# Consistent decimal semantics

Brendan Eich brendan at mozilla.org
Mon Aug 25 16:55:37 PDT 2008

```On Aug 25, 2008, at 4:41 PM, Waldemar Horwat wrote:

> We're going round in circles on a few issues surrounding Decimal.

It seems to me people have reached the conclusion you already did on
===. I'm not sure anyone advocated otherwise (I've missed most 3.1
calls lately, so can't be sure).

>   Some of these have clear resolutions; others have a little wiggle
> room.  Here's my summary:

have a couple of questions.

> - Should decimal values behave as objects (pure library
> implementation) or as primitives?
>
> If they behave as objects, then we'd get into situations such as
> 3m != 3m in some cases and 3m == 3m in other cases.  Also, -0m !=
> 0m would be necessary.  This is clearly unworkable.

What should be the result of (typeof 3m)?

[snip]

> - What should cross-type === do on 5 === 5m?
>
> These objects are of different types, so it should return false.

Confusion: 5 is of "number" type (a primitive type, typeof agrees),
so "These objects" should have been "These values" -- right?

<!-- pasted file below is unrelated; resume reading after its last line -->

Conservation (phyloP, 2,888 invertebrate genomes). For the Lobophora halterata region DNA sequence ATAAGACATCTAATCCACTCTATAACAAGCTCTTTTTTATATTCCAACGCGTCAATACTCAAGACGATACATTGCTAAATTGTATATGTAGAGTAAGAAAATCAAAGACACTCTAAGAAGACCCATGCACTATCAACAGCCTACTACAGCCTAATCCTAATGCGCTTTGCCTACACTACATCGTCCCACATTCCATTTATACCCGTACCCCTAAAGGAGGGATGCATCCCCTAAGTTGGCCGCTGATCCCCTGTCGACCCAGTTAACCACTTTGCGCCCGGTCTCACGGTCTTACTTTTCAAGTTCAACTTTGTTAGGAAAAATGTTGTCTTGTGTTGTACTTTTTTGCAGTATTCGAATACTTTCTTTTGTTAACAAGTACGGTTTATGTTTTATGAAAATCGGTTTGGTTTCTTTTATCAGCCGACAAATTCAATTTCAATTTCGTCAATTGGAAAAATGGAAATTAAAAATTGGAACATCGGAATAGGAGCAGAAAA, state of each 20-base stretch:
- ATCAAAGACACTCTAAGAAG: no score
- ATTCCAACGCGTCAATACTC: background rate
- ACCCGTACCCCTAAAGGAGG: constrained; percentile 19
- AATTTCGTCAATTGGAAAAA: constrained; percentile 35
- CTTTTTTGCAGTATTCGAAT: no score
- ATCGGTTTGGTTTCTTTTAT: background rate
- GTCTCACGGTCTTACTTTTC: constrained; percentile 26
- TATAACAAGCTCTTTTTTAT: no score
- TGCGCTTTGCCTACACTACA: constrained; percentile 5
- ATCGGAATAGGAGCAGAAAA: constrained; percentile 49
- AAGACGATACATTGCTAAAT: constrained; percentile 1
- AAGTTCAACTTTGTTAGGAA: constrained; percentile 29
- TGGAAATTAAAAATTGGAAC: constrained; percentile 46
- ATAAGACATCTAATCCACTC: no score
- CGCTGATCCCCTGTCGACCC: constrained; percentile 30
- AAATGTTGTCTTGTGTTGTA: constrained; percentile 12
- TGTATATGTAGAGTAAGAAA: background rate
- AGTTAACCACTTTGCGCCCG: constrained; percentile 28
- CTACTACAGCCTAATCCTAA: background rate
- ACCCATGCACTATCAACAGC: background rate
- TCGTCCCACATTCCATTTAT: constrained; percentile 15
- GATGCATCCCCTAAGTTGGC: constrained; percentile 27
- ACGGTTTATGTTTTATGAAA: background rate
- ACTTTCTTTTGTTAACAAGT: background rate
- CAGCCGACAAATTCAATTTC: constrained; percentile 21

Sam and I, not going in circles (much), agree that typeof 3m should
be "object", and that we add hardwired operator support for such
Decimal objects.

> - How should mixed type arithmetic work in general?
>
> There are a few consistent design alternatives:
>
> 1.  Always disallow it.  For consistency you'd have to disallow ==
> between Number and decimal as well.

This was what Igor Bukanov and I were advocating last week.

> 2.  Allow it, converting to the wider type (Decimal128).  There are
> a couple design choices when doing the conversion:
> 2a.  Convert per the IEEE P754 spec:  5.1 turns into
> 5.099999999999999644728632119949907m.  This is how most programming
> languages operate (C++, Java, Lisp, etc.) when converting among the
> built-in floating point values (float -> double etc.).

opinion:) Better than alternative 1? If so, why?

> 2b.  Convert the Number to a string and then to a Decimal:  5.1
> turns into 5.1m.  As a special case, -0 would turn into -0m.  This
> might work, but I haven't thought through the implications of this
> one.

Interesting idea.

/be
```